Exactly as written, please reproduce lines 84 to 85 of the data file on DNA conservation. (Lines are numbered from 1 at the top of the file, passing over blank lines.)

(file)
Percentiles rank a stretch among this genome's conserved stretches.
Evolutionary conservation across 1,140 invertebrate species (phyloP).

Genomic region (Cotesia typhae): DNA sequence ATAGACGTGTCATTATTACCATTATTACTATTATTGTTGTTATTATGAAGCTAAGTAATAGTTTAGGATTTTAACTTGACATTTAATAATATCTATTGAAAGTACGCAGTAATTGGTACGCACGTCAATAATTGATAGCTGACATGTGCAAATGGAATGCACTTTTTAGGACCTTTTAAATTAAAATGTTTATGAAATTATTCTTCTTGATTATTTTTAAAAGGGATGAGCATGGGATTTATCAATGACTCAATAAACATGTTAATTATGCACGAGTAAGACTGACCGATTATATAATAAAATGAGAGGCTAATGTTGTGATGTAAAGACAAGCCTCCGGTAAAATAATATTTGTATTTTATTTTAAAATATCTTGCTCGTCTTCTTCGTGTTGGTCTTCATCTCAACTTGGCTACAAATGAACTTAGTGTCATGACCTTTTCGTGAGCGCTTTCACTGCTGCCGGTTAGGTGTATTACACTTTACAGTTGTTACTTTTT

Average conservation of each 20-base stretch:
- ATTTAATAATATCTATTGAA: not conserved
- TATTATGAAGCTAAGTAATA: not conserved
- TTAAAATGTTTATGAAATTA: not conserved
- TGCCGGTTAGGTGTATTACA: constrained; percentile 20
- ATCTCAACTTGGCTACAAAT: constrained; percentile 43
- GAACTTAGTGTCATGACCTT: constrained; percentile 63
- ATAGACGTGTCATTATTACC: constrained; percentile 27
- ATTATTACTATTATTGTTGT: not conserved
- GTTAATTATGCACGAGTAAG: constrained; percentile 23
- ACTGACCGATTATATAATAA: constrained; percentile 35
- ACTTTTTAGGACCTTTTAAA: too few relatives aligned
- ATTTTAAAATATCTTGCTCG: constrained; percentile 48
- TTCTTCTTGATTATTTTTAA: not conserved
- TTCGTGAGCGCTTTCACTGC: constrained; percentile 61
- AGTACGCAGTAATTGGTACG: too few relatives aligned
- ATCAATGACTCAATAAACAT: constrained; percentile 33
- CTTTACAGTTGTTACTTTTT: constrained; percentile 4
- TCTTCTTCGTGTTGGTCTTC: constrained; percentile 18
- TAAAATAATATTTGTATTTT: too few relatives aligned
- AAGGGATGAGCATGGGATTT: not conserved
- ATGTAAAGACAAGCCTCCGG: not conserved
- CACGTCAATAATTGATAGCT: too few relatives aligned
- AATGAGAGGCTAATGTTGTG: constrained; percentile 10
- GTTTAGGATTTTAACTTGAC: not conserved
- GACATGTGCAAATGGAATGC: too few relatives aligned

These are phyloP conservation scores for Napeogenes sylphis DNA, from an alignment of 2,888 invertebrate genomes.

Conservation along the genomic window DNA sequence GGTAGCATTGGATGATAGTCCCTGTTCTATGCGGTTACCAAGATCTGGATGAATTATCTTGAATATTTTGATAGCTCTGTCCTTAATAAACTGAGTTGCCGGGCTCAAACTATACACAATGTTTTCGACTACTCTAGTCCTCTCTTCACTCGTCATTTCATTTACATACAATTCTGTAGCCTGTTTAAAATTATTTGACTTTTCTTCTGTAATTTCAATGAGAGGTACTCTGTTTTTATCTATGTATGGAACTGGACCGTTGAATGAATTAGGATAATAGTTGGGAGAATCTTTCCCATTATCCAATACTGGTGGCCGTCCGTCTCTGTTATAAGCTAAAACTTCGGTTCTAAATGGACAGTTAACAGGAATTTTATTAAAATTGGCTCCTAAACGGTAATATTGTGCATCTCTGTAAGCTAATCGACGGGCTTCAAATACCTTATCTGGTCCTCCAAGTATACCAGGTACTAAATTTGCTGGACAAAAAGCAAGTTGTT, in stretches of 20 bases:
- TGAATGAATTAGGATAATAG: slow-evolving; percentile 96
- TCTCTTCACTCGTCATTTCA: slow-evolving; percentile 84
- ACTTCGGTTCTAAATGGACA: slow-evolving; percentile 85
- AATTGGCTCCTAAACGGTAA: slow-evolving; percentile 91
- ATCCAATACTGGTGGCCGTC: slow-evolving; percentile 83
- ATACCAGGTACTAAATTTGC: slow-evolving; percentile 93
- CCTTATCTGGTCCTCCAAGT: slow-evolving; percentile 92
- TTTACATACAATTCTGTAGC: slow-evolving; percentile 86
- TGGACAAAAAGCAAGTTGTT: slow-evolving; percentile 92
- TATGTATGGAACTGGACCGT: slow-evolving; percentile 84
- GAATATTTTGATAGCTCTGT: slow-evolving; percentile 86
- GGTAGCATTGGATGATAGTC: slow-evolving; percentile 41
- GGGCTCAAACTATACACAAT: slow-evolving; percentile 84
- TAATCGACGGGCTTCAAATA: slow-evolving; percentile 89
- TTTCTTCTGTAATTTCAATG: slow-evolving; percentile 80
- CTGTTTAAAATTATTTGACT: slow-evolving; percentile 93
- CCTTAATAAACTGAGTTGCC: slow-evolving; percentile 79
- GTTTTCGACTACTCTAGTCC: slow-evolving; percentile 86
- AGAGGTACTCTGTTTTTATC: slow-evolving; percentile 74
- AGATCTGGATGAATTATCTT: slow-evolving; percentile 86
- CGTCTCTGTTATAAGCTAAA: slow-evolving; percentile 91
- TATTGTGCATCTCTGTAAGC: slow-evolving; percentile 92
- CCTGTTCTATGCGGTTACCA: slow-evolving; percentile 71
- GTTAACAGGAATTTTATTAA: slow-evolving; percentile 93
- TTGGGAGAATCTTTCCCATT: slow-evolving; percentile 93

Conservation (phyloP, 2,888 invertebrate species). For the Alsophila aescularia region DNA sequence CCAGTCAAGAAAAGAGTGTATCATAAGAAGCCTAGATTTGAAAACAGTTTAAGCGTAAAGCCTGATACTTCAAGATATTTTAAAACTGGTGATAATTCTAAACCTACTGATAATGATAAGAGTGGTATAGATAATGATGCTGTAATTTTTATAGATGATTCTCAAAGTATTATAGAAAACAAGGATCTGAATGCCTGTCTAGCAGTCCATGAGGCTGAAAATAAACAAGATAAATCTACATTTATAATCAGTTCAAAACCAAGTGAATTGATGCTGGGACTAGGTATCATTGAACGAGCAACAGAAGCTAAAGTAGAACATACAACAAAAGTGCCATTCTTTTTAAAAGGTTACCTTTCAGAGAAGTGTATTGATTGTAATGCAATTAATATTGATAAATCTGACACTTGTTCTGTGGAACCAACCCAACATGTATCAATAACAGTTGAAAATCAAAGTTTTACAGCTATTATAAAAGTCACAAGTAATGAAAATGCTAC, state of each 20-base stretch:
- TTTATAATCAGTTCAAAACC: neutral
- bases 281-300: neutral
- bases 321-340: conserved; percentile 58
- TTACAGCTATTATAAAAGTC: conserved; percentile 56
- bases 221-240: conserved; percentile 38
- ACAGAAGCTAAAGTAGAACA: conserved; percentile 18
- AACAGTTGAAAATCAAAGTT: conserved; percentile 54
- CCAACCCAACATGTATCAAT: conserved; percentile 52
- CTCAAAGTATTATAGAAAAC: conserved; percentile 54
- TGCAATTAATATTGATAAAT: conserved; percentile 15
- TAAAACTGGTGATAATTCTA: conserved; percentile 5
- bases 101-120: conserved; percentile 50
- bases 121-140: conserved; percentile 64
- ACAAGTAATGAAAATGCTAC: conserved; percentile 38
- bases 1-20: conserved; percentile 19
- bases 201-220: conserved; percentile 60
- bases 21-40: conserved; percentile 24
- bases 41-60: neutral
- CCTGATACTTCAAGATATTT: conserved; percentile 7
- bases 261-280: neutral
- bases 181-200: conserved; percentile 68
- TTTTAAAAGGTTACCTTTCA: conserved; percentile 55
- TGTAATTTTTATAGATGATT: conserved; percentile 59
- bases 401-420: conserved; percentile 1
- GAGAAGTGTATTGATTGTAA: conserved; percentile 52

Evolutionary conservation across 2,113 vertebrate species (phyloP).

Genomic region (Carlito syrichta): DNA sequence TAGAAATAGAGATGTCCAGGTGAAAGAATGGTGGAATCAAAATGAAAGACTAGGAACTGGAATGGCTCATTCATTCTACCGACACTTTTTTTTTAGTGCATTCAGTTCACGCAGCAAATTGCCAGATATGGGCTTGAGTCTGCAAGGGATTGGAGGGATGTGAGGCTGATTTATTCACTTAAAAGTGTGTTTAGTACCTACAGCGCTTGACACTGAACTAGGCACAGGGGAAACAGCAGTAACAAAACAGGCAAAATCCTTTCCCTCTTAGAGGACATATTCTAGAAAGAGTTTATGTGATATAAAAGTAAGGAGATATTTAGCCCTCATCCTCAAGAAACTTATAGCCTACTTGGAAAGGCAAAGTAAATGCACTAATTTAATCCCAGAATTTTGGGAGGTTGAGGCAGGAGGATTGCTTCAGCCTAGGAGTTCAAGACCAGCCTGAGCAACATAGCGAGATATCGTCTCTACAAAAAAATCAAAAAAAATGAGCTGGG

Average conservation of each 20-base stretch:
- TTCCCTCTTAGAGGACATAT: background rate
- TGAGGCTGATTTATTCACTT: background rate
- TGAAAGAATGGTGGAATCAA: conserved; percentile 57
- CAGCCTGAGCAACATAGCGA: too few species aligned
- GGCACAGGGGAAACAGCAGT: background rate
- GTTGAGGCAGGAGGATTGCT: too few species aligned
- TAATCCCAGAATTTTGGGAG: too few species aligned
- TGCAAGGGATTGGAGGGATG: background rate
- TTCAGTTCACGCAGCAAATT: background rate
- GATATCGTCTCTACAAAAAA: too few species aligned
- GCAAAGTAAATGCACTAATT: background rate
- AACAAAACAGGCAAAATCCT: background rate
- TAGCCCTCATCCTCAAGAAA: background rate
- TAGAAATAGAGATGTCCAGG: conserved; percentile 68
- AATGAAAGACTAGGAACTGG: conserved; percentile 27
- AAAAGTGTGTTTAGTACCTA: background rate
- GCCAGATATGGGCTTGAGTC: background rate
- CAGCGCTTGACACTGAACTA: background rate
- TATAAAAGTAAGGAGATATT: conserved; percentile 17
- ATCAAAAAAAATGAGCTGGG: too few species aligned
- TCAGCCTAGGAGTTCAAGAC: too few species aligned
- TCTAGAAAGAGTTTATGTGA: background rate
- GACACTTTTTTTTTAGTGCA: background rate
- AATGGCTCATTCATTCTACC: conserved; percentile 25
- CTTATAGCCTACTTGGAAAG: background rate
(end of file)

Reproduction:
Genomic region (Carlito syrichta): DNA sequence TAGAAATAGAGATGTCCAGGTGAAAGAATGGTGGAATCAAAATGAAAGACTAGGAACTGGAATGGCTCATTCATTCTACCGACACTTTTTTTTTAGTGCATTCAGTTCACGCAGCAAATTGCCAGATATGGGCTTGAGTCTGCAAGGGATTGGAGGGATGTGAGGCTGATTTATTCACTTAAAAGTGTGTTTAGTACCTACAGCGCTTGACACTGAACTAGGCACAGGGGAAACAGCAGTAACAAAACAGGCAAAATCCTTTCCCTCTTAGAGGACATATTCTAGAAAGAGTTTATGTGATATAAAAGTAAGGAGATATTTAGCCCTCATCCTCAAGAAACTTATAGCCTACTTGGAAAGGCAAAGTAAATGCACTAATTTAATCCCAGAATTTTGGGAGGTTGAGGCAGGAGGATTGCTTCAGCCTAGGAGTTCAAGACCAGCCTGAGCAACATAGCGAGATATCGTCTCTACAAAAAAATCAAAAAAAATGAGCTGGG

Average conservation of each 20-base stretch: